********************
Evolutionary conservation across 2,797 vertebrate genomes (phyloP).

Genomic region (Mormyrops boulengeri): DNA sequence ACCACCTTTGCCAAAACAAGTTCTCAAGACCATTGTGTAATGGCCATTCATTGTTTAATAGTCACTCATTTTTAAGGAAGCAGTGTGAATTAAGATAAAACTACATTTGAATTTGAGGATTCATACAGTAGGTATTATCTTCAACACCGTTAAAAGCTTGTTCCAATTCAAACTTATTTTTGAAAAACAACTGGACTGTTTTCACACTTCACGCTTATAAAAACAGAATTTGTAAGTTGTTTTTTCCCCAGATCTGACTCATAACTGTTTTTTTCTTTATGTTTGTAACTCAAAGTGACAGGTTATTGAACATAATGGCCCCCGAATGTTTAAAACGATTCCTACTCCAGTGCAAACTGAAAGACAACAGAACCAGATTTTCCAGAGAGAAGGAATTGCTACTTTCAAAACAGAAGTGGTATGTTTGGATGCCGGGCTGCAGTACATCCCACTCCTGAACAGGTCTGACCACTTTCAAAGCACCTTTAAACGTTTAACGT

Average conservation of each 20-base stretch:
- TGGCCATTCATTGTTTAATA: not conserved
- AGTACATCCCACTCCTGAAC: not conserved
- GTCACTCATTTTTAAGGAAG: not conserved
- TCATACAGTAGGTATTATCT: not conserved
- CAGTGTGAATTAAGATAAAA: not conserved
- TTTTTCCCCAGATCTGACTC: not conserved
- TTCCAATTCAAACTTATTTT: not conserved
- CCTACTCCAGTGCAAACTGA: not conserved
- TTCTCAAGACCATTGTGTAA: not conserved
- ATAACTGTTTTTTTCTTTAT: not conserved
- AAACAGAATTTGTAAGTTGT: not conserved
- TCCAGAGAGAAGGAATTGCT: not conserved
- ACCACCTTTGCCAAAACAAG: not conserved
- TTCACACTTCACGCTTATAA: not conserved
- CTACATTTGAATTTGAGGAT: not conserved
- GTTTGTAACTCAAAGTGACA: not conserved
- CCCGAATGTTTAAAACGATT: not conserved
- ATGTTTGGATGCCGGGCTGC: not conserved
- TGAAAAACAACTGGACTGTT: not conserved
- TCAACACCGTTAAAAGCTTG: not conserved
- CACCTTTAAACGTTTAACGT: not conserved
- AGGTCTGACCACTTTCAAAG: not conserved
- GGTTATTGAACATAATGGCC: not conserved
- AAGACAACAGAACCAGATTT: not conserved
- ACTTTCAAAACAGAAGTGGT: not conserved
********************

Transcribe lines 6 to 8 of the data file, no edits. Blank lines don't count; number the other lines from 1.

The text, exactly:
- GTCACTCATTTTTAAGGAAG: not conserved
- TCATACAGTAGGTATTATCT: not conserved
- CAGTGTGAATTAAGATAAAA: not conserved